The 300 club is a South Pole tradition where when the temperature outside drops below -100F we crank the sauna up to +200F and run naked from there to the geographic pole. I’d done it two years ago during my last trip down here, and today was my opportunity to do it again.

The temperature has dropped below -100 several times this year, but today is the first time that it has stayed there for more than just a few minutes. Its also the first time that it dipped below the magic number at a decent time of the afternoon. I’d been trying to decide if I wanted to do it again this year, but there was a feeling of excitement in the science building about this that was impossible to resist.

12 of us gathered together in the old sauna, but with that many bodies it took forever to get up to 200 degrees. After an hour the heat was finally sufficient, and we crammed in and sweated in there for as long as we could stand it. Finally we were ready, and all headed out. Now, I knew the trick to this is to not run because the -100 air will just damage your lungs, but unfortunately the excitement of the moment caught up with me, and I headed out at full throttle. About halfway to the pole, I realized I was pointing the wrong direction, and finally spotted the guy who was out there marking the spot with a flashlight. I decided to slow down, and did a fast walk the rest of the way, but the damage was done. By the time I got back, I was already coughing and hacking…enough people had done the same thing that the sauna sounded like a TB ward while we all tried to warm up. After about 90 minutes I started breathing normally again, but it’ll take a couple of days to be back to 100%.

By the way, several people have asked this….that’s frost, not grey hair! 🙂

14 Responses

  1. dtc

    You are insane. I know there must be some thrill but personally, I’d avoid -100 degree weather. 🙂 Be careful Henry!

  2. dtc

    Hey, I just noticed your days til you hit the road just hit below 100! Woot! Won’t be long now.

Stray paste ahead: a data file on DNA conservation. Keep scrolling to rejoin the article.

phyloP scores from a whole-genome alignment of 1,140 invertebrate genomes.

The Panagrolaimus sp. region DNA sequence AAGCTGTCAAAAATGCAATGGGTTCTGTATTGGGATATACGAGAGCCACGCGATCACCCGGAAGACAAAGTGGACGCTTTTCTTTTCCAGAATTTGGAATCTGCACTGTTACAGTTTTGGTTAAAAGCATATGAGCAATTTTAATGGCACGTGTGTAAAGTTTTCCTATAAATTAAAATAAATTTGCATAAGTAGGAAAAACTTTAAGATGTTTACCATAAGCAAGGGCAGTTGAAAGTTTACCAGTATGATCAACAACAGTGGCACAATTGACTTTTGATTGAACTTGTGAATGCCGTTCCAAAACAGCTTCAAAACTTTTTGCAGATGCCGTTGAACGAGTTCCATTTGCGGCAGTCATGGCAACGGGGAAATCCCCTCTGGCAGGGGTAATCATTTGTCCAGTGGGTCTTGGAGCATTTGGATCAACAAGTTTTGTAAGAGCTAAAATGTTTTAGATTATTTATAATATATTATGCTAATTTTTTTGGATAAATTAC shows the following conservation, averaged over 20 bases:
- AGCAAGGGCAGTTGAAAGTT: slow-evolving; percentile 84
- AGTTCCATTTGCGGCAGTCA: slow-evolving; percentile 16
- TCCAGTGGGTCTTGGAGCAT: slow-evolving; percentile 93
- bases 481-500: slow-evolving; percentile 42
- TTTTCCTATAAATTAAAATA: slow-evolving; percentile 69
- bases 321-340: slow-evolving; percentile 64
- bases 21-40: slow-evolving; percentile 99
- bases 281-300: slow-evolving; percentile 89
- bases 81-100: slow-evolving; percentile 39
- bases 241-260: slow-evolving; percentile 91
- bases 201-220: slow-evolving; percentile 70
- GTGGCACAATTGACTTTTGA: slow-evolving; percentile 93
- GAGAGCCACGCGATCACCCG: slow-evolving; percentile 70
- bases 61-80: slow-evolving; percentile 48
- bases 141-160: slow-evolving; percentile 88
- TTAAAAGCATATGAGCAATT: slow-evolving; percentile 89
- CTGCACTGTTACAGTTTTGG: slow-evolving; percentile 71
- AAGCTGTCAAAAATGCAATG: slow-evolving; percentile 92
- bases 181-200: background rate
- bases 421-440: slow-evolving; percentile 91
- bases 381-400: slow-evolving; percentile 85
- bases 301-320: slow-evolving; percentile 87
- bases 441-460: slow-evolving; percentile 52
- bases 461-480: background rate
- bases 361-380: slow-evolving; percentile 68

3. Henry Malmgren

    Well, I thought it had, but it’s actually gone up by four days. My replacement is going to be a little late getting down here, but really after this long, a few more days won’t matter much.

  4. Wood

    Dude, at least make the smiley face a little bigger. Have some frickin’ dignity!

  5. Robert

    Good to see some things haven’t changed… you’re still a moron… and we love your for it.


  6. Bruce


    Would love to become a member of the 300 Club! Is there any way that civilians can take part in this event? Would love to visit the Amundsen-Scott station at least ONCE in my life, 300 Club not withstanding.


  7. Roger AC Williams

    I’ve been reading “penguincentral” about the Pole (a series of links from “Antarctic Sun”)–not sure if you’re the same guy. Enjoyed reading about the “300 Club” as he did that too. We used to do it in Barrow, AK but it was only ~30 below 0 not -100. You’d warm up in a sauna in the NARL power plant then go out & roll in the snow then go back in. I worked at the NOAA GMCC clean air station up there (now CMDL), then the one in Samoa (what a change). Worked with winterovers (ARO at the Pole) but haven’t been to the ice myself. Fun reading about it.

    Roger Williams, Boulder, Colorado USA.

  8. Mike

    Just read the article in InformationWeek – you rock! I live in the Denver area, not too far from your support office – if you ever get up this way, I’d love to hear some war stories.

    Take care,


  9. Craig


    I’m an avid traveler. My next big trip will be Antarctica. I would LOVE to join the 300 club. Is there anyway you can give me more information on how to join or become apart of this club? I can’t find any information off the internet!


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